The flip side of the coin is that this is obviously taxing on writers Todd A. Kessler, Daniel Zelman, and Glenn Kessler. TV moves much faster than film in all formats, and producing quality twists and turns can prove unsustainable. Luckily, “the KZK guys,” as they’re oft-referred to as by Chandler, are up for the challenge.
“I talked to Glenn earlier in the year before we started shooting, and he literally gave me an hour of conversation — which was from him to me,” Chandler said. “And at the end, he said, ‘Do you have any questions?’ And I just said, ‘No.’ And the ‘no’ was also based on the fact that at the very end he goes, ‘You have to understand that these are just our ideas. This could all change.’ So, that’s what this has been.”
“They are genius at turning your expectations — tilting them and then tilting them again,” Mendelsohn said. “So there’s always a surprise with what’s going on. […] Once a scene is shot, they can’t write anything else. So they tend to take every opportunity they’ve got to investigate stuff right up until that point.
“I think one of the things they do is they watch the dailies and they go, ‘Oh, look this is happening. Let’s take this take and that take and build the relationship out of it,'” Spacek said. “So they’re watching things and seeing how it goes and then they’re kind of following things that are happening just naturally between characters. That’s their process. Their process makes our process a little more difficult.”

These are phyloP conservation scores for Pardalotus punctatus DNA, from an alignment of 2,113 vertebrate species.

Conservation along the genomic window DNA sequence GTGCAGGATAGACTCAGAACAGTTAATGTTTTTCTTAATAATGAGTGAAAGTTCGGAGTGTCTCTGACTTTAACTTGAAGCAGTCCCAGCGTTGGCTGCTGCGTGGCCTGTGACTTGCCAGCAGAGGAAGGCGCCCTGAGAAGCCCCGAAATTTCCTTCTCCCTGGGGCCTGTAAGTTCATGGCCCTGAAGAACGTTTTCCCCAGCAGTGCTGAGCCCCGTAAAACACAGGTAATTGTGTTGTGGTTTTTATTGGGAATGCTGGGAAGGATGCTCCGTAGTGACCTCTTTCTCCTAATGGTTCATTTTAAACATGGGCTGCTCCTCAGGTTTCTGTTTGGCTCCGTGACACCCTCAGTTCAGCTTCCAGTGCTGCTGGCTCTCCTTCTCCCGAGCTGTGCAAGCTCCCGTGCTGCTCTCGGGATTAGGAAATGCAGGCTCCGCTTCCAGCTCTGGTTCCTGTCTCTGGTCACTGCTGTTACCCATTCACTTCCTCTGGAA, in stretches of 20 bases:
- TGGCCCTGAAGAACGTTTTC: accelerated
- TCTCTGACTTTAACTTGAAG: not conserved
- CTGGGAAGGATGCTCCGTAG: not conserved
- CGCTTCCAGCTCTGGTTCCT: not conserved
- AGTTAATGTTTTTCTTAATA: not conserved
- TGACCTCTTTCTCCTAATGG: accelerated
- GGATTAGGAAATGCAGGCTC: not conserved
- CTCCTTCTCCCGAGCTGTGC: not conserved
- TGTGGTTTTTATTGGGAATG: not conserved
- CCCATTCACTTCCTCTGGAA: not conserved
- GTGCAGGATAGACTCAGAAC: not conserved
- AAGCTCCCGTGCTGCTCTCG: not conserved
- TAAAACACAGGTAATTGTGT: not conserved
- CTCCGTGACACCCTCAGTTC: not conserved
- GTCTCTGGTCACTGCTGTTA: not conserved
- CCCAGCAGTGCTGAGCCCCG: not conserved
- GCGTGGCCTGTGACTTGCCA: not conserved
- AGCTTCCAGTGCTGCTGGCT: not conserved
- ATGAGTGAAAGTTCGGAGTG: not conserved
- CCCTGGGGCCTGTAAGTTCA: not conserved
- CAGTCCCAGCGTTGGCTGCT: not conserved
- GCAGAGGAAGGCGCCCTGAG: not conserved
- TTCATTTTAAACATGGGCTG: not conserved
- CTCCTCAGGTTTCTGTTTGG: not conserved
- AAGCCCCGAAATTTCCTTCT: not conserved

“I learned to trust the editor’s choices and Glen and Daniel and Todd last year, especially toward the end when no one had seen anything,” Chandler said. “We had no clue what we had done, what we were doing, what their style was — we had no idea of anything. We were just in the Keys, having fun, getting paid for what we do. […] You’re sort of in a plane and it’s flying along and you’re sort of running out of gas. But we landed safely last year, and hopefully we’ll land safely again.”
Season 2 of the Netflix original series is so packed with secrets, it was hard for the actors to describe what was coming. Sometimes they’d speak in generalities, other times they’d refer to Season 1 for examples of why the upcoming set of 13 episodes was so tricky.
“I truly don’t even know when they’re writing episode 109, if they’ve seen what I’ve done in 108,” Chandler said. “I truly don’t know this. That’s how disjointed it is in one way, but how close we are in another way. Because it makes for a lot of fun. It’s like hide-and-go-seek in the dark.”
“It’s really like a living breathing thing,” Spacek said. “I think the challenge for me is trying to figure out how to be a part of the creative process. I have a very rich imagination, so when I’m not working, I’m imagining Sally. Everything for me is thinking about Sally and her children and her life, but then they still surprise me.”
“Fuck it,” Mendelsohn said after trying to answer a question about Season 2 without spoiling anything. “It’s impossible. It is impossible.”
“Bloodline” Season 2 debuts May 27, exclusively on Netflix.